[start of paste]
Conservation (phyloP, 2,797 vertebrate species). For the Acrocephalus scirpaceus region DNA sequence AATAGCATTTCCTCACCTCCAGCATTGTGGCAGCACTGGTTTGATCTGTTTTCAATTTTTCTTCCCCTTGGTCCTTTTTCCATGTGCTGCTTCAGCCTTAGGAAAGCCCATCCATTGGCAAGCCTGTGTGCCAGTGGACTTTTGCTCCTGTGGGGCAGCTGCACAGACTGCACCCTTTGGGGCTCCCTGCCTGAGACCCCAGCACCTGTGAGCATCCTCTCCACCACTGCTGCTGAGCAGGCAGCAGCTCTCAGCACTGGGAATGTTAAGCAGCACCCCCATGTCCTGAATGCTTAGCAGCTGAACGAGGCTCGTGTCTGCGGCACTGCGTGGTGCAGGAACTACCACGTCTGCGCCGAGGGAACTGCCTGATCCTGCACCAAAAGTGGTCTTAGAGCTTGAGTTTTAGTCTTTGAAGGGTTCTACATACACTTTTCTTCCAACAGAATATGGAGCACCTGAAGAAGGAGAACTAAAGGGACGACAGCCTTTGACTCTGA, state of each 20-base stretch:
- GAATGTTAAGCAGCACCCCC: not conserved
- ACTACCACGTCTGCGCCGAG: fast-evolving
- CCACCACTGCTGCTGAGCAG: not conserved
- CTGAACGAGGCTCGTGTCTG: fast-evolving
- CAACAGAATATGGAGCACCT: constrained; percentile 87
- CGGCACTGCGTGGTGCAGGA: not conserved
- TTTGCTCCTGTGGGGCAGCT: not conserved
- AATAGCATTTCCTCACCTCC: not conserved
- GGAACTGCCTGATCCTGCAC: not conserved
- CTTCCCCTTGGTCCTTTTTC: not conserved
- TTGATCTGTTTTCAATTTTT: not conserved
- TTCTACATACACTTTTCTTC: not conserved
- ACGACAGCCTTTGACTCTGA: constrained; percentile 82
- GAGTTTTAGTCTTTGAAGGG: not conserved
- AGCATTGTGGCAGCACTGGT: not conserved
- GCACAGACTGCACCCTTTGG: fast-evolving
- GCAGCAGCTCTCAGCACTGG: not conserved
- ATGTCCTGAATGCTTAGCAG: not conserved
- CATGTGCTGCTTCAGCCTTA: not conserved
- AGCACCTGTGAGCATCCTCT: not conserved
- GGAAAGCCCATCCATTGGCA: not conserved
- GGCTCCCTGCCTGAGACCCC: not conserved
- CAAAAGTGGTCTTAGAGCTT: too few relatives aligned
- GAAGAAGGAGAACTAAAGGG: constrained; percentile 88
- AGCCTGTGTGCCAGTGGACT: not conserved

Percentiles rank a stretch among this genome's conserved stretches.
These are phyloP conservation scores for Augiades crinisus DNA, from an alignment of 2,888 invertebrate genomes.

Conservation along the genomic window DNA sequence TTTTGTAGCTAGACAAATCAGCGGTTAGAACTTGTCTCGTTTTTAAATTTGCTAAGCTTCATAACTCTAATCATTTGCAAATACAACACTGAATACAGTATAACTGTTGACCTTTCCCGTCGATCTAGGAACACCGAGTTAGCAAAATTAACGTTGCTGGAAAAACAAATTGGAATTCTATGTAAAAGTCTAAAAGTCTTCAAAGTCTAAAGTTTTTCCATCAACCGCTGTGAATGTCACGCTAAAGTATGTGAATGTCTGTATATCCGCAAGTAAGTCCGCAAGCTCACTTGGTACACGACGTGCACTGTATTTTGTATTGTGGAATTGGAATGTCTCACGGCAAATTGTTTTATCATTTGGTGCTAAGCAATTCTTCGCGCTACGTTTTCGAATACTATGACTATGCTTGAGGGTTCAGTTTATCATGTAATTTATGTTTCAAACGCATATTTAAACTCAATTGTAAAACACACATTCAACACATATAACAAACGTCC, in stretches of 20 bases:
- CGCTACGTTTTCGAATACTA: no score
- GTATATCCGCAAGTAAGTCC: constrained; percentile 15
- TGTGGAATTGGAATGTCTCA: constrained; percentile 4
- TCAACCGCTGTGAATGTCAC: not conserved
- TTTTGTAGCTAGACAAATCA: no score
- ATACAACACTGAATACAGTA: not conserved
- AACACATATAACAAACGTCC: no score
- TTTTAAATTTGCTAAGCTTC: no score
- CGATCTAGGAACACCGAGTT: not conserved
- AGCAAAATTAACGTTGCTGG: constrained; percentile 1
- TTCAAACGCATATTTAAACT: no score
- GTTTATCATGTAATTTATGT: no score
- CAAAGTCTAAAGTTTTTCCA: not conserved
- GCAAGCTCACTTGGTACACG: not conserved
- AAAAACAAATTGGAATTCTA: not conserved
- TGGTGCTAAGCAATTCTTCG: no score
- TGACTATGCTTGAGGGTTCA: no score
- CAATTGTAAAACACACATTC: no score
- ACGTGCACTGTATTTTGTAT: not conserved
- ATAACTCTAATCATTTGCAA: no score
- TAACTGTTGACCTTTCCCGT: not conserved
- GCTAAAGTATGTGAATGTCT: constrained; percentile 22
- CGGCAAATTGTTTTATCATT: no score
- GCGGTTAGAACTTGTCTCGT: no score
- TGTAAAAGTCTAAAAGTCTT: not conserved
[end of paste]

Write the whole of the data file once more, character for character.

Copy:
Conservation (phyloP, 2,797 vertebrate species). For the Acrocephalus scirpaceus region DNA sequence AATAGCATTTCCTCACCTCCAGCATTGTGGCAGCACTGGTTTGATCTGTTTTCAATTTTTCTTCCCCTTGGTCCTTTTTCCATGTGCTGCTTCAGCCTTAGGAAAGCCCATCCATTGGCAAGCCTGTGTGCCAGTGGACTTTTGCTCCTGTGGGGCAGCTGCACAGACTGCACCCTTTGGGGCTCCCTGCCTGAGACCCCAGCACCTGTGAGCATCCTCTCCACCACTGCTGCTGAGCAGGCAGCAGCTCTCAGCACTGGGAATGTTAAGCAGCACCCCCATGTCCTGAATGCTTAGCAGCTGAACGAGGCTCGTGTCTGCGGCACTGCGTGGTGCAGGAACTACCACGTCTGCGCCGAGGGAACTGCCTGATCCTGCACCAAAAGTGGTCTTAGAGCTTGAGTTTTAGTCTTTGAAGGGTTCTACATACACTTTTCTTCCAACAGAATATGGAGCACCTGAAGAAGGAGAACTAAAGGGACGACAGCCTTTGACTCTGA, state of each 20-base stretch:
- GAATGTTAAGCAGCACCCCC: not conserved
- ACTACCACGTCTGCGCCGAG: fast-evolving
- CCACCACTGCTGCTGAGCAG: not conserved
- CTGAACGAGGCTCGTGTCTG: fast-evolving
- CAACAGAATATGGAGCACCT: constrained; percentile 87
- CGGCACTGCGTGGTGCAGGA: not conserved
- TTTGCTCCTGTGGGGCAGCT: not conserved
- AATAGCATTTCCTCACCTCC: not conserved
- GGAACTGCCTGATCCTGCAC: not conserved
- CTTCCCCTTGGTCCTTTTTC: not conserved
- TTGATCTGTTTTCAATTTTT: not conserved
- TTCTACATACACTTTTCTTC: not conserved
- ACGACAGCCTTTGACTCTGA: constrained; percentile 82
- GAGTTTTAGTCTTTGAAGGG: not conserved
- AGCATTGTGGCAGCACTGGT: not conserved
- GCACAGACTGCACCCTTTGG: fast-evolving
- GCAGCAGCTCTCAGCACTGG: not conserved
- ATGTCCTGAATGCTTAGCAG: not conserved
- CATGTGCTGCTTCAGCCTTA: not conserved
- AGCACCTGTGAGCATCCTCT: not conserved
- GGAAAGCCCATCCATTGGCA: not conserved
- GGCTCCCTGCCTGAGACCCC: not conserved
- CAAAAGTGGTCTTAGAGCTT: too few relatives aligned
- GAAGAAGGAGAACTAAAGGG: constrained; percentile 88
- AGCCTGTGTGCCAGTGGACT: not conserved

Percentiles rank a stretch among this genome's conserved stretches.
These are phyloP conservation scores for Augiades crinisus DNA, from an alignment of 2,888 invertebrate genomes.

Conservation along the genomic window DNA sequence TTTTGTAGCTAGACAAATCAGCGGTTAGAACTTGTCTCGTTTTTAAATTTGCTAAGCTTCATAACTCTAATCATTTGCAAATACAACACTGAATACAGTATAACTGTTGACCTTTCCCGTCGATCTAGGAACACCGAGTTAGCAAAATTAACGTTGCTGGAAAAACAAATTGGAATTCTATGTAAAAGTCTAAAAGTCTTCAAAGTCTAAAGTTTTTCCATCAACCGCTGTGAATGTCACGCTAAAGTATGTGAATGTCTGTATATCCGCAAGTAAGTCCGCAAGCTCACTTGGTACACGACGTGCACTGTATTTTGTATTGTGGAATTGGAATGTCTCACGGCAAATTGTTTTATCATTTGGTGCTAAGCAATTCTTCGCGCTACGTTTTCGAATACTATGACTATGCTTGAGGGTTCAGTTTATCATGTAATTTATGTTTCAAACGCATATTTAAACTCAATTGTAAAACACACATTCAACACATATAACAAACGTCC, in stretches of 20 bases:
- CGCTACGTTTTCGAATACTA: no score
- GTATATCCGCAAGTAAGTCC: constrained; percentile 15
- TGTGGAATTGGAATGTCTCA: constrained; percentile 4
- TCAACCGCTGTGAATGTCAC: not conserved
- TTTTGTAGCTAGACAAATCA: no score
- ATACAACACTGAATACAGTA: not conserved
- AACACATATAACAAACGTCC: no score
- TTTTAAATTTGCTAAGCTTC: no score
- CGATCTAGGAACACCGAGTT: not conserved
- AGCAAAATTAACGTTGCTGG: constrained; percentile 1
- TTCAAACGCATATTTAAACT: no score
- GTTTATCATGTAATTTATGT: no score
- CAAAGTCTAAAGTTTTTCCA: not conserved
- GCAAGCTCACTTGGTACACG: not conserved
- AAAAACAAATTGGAATTCTA: not conserved
- TGGTGCTAAGCAATTCTTCG: no score
- TGACTATGCTTGAGGGTTCA: no score
- CAATTGTAAAACACACATTC: no score
- ACGTGCACTGTATTTTGTAT: not conserved
- ATAACTCTAATCATTTGCAA: no score
- TAACTGTTGACCTTTCCCGT: not conserved
- GCTAAAGTATGTGAATGTCT: constrained; percentile 22
- CGGCAAATTGTTTTATCATT: no score
- GCGGTTAGAACTTGTCTCGT: no score
- TGTAAAAGTCTAAAAGTCTT: not conserved